- Public Services
- Water Resource Management
- Drinking Water
- Saving Water Indoors
Saving Water Indoors
Saving Water Saves
Conserving water inside and out side save you money and helps to protect our most valuable resource, Clean Water. It can also help you save money, by lowering both your water bill and your energy bill.
How to Save Water Indoors
Toilets can be the main source of water usage in your home, accounting for 23 percent or more of a family’s indoor water consumption. Older model toilets can use up to six gallons of water per flush.
By replacing these with newer more efficient units that use as little as 1.3 gallons per flush, the average family can save up to 13,000 gallons of water every year.
You can also save water by checking your toilets for leaks. Just place a few drops of water based food coloring in your toilet tank. Wait 15 minutes and then check the bowl for the color. Remember not to flush during the test. If you see color in the bowl, then the tank seal is leaking and needs to be replaced. If you find that your toilet is running when you haven’t used it or taking a long time to fill up, then you may need to look at have the parts and seals inside replaced. Also avoid using your toilet as a trash can.
Throw tissues, wipes, wrappers, and sanitary items in the trash can instead of the toilet. These items can cause blockages in your pipes that can be very expensive to fix.
Showers, baths, and sinks account for the 50% of your indoor water usage.
Faucets: Switch out shower heads and bathroom faucets for those the have the EPA’s Water Sense label. These units reduce the flow of water, which saves you money. Reduce your shower time. Cutting showers down to five minutes can save up to 11 gallons of water per shower. This also reduces electricity/gas cost as you are reducing hot water usage.
Hot water: If you wait for the water to get hot before a shower or bath, don’t walk away and get distracted. This can waste hundreds of gallons of water a year that you are paying for.
Bath levels: For every inch of depth in the bath tub, you are using 5 gallons of water. Reducing the water level by a couple of inches can save lots of money over time.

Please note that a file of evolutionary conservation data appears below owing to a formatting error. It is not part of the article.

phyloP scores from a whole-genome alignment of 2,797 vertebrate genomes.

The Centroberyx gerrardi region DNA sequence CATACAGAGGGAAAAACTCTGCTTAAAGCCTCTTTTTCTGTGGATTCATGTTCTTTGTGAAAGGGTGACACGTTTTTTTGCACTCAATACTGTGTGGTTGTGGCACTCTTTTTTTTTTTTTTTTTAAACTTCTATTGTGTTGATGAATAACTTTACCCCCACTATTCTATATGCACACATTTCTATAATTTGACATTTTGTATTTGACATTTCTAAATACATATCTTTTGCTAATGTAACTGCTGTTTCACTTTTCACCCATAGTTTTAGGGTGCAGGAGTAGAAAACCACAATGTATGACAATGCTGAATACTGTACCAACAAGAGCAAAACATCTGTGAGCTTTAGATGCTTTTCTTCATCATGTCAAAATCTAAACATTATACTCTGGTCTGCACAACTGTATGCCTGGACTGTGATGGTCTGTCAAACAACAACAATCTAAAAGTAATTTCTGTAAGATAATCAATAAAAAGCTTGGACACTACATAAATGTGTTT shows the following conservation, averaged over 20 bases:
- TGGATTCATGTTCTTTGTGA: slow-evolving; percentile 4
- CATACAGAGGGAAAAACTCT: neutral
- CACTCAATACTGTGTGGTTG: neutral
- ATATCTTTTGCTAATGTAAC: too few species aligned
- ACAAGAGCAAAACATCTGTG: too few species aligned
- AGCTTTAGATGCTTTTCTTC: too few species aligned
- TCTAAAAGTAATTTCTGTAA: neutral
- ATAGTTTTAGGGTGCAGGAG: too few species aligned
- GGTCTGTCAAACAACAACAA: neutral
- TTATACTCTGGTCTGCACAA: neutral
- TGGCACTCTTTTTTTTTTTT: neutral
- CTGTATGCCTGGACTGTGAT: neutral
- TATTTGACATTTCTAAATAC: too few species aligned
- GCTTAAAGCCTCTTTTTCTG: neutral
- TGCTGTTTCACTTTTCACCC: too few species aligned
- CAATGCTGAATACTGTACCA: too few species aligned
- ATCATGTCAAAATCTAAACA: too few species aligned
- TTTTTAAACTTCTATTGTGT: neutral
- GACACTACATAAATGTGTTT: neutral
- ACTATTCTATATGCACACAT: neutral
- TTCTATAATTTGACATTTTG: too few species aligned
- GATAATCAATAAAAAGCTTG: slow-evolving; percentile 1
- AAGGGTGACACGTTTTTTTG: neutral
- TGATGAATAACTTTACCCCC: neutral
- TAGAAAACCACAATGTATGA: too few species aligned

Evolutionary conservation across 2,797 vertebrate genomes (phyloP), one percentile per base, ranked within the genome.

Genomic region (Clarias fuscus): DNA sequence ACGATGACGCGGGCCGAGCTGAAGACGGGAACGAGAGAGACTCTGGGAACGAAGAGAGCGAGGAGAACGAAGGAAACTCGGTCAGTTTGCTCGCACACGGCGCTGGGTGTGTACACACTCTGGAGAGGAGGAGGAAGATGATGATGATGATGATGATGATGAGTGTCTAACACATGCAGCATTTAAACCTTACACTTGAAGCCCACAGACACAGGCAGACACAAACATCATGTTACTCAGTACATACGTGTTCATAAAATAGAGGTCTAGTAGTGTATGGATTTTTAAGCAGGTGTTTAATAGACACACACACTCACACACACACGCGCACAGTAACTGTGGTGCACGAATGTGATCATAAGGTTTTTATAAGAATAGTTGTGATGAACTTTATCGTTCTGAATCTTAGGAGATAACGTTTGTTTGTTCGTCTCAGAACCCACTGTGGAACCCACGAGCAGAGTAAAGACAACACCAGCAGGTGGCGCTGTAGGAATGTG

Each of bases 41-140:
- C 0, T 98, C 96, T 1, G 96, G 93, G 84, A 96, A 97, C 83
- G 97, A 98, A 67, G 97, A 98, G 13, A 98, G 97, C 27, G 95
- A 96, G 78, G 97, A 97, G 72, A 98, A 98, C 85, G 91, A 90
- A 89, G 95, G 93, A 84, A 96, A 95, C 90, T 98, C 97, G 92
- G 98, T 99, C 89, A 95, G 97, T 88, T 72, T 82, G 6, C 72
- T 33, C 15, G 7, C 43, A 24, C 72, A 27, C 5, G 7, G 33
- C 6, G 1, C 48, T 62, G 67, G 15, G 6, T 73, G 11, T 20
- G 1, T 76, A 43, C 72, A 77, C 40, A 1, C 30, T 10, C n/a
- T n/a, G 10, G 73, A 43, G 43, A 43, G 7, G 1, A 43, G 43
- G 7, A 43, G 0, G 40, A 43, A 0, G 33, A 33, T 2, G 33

Running Water: Shut off the water while your brush your teeth, shave, or wash your face. If you need water to rinse your razor or face, then partially fill the bowl.
Washing clothes in the machine accounts for up to 19 percent of all indoor water usage. A traditional washing machine can use up to 55 gallons of water per load. You can reduce this by always washing a full load of clothes, or by selecting a smaller load setting on your unit. When its time replace any water using appliance in your house, look for Energy Star® high-efficiency appliances as they save water and lower energy costs.
- Always wash full loads in the dishwasher. Dishwashers use approximately 15 gallons of water per load. Do you really want to use that much water to wash a handful of dishes? Just wait until you fill it up, or wash by hand.
- When washing dishes by hand, plug the drains. You can wash in a sink of soapy water and then rinse in a sink of clean water.
- Don’t let water run while scraping and wiping dishes into the trash. Also don’t rinse under running water this puts a lot of water down the drain that you aren’t really using.
- Clean fruits and vegetables in a tub of water, rather than leaving it running. This water can then do double duty and give your plants a drink
- Don’t ignore drips. Fix drips and leaks as soon as you find them. Some drips and leaks can be repaired by replacing worn out washers. Ask folks at the hardware store for help on leaks and repairs.
Outside The House
Please see the City's Outdoor Water Conservation page for tips and tricks on saving water outside the house.
If you have any questions, please contact our Water Conservation Specialist Monday through Friday 8 AM to 5 PM at 407-703-1731.
Water Consumption Portal
The City of Apopka is proud to offer its utility customers the ability to view their water and reclaim water consumption by month, week, day, and hour. Visit the Utility Billing Water Consumption Portal page to learn more.